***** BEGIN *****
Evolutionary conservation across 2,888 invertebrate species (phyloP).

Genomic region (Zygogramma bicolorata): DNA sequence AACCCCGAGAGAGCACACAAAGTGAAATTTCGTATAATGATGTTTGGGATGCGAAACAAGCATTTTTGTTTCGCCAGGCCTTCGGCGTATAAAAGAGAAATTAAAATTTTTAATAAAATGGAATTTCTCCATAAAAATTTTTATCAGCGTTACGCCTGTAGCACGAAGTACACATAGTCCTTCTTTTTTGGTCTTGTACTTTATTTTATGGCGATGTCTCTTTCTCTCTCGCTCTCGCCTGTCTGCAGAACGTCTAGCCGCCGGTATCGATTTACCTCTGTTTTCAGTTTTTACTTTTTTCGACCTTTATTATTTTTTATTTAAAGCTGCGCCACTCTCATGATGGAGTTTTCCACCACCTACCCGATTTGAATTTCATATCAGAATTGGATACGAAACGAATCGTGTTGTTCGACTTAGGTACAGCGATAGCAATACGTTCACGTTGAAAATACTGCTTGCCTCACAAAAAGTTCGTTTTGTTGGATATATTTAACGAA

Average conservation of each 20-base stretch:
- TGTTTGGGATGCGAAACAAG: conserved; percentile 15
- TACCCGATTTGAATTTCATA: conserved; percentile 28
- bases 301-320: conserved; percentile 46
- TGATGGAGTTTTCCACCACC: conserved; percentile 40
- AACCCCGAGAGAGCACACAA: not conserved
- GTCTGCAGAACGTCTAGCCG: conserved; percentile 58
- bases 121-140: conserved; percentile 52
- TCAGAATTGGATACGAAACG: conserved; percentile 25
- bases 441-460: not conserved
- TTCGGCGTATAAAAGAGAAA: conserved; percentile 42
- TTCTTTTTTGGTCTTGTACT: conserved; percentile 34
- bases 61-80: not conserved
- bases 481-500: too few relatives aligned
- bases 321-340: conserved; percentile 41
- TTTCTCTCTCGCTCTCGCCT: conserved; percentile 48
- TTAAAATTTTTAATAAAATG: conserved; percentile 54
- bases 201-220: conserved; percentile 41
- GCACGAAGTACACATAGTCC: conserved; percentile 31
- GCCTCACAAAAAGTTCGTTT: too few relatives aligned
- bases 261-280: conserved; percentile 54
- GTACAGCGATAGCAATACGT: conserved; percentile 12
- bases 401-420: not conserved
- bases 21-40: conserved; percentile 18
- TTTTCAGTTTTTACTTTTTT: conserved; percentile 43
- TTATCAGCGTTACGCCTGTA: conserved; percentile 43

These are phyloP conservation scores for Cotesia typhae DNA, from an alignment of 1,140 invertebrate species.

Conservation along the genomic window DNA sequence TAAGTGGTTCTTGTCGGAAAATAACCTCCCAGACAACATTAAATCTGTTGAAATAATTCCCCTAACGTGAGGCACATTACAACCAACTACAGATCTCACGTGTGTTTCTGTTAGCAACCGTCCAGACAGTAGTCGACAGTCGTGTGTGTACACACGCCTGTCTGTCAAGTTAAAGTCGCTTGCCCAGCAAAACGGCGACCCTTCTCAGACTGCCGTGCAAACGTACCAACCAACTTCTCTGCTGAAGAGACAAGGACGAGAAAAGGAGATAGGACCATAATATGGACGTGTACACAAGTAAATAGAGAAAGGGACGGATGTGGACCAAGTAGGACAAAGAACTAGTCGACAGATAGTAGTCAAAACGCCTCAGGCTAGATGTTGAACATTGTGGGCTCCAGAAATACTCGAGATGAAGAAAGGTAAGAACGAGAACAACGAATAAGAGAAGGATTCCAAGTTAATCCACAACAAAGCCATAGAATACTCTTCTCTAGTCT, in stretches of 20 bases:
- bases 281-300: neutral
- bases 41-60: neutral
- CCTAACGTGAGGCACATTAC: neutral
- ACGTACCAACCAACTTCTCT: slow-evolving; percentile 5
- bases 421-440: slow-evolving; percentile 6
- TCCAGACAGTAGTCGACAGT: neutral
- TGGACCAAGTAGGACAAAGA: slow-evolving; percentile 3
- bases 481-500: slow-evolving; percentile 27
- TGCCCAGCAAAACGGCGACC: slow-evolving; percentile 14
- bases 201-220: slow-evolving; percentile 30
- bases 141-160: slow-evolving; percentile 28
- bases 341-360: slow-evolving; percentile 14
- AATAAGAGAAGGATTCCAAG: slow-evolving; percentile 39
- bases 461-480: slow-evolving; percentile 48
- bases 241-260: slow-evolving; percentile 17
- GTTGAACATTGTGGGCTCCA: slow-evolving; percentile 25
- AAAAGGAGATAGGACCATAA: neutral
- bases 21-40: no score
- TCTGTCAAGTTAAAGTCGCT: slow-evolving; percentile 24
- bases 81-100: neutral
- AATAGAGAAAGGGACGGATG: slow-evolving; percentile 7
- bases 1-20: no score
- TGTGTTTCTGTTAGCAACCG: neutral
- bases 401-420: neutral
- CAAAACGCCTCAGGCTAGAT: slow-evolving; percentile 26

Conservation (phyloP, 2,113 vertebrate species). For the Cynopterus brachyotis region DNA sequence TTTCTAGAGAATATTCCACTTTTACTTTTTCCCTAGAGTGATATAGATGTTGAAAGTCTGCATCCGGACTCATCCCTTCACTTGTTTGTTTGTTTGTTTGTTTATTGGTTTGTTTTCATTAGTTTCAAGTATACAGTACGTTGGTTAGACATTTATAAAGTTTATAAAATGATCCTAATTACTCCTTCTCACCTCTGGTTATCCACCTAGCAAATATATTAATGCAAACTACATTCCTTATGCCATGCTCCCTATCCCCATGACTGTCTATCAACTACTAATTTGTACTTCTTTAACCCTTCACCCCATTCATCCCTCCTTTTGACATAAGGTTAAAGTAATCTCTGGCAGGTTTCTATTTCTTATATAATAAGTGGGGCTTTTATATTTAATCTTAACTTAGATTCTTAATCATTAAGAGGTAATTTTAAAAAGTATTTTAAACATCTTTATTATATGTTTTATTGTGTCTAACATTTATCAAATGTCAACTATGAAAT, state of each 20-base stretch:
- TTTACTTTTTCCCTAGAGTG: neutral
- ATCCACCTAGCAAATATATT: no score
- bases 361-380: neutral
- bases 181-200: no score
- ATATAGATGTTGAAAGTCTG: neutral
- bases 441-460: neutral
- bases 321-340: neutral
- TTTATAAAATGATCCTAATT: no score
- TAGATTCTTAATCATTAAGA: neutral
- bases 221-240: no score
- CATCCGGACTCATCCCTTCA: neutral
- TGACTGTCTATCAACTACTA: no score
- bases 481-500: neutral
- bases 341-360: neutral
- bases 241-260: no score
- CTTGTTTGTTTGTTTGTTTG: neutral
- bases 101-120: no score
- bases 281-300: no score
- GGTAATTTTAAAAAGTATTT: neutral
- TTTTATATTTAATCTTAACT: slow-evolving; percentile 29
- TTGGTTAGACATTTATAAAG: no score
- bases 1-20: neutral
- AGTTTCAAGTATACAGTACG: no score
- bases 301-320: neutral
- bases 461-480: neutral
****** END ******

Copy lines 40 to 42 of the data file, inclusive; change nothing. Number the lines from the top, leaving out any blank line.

- bases 201-220: slow-evolving; percentile 30
- bases 141-160: slow-evolving; percentile 28
- bases 341-360: slow-evolving; percentile 14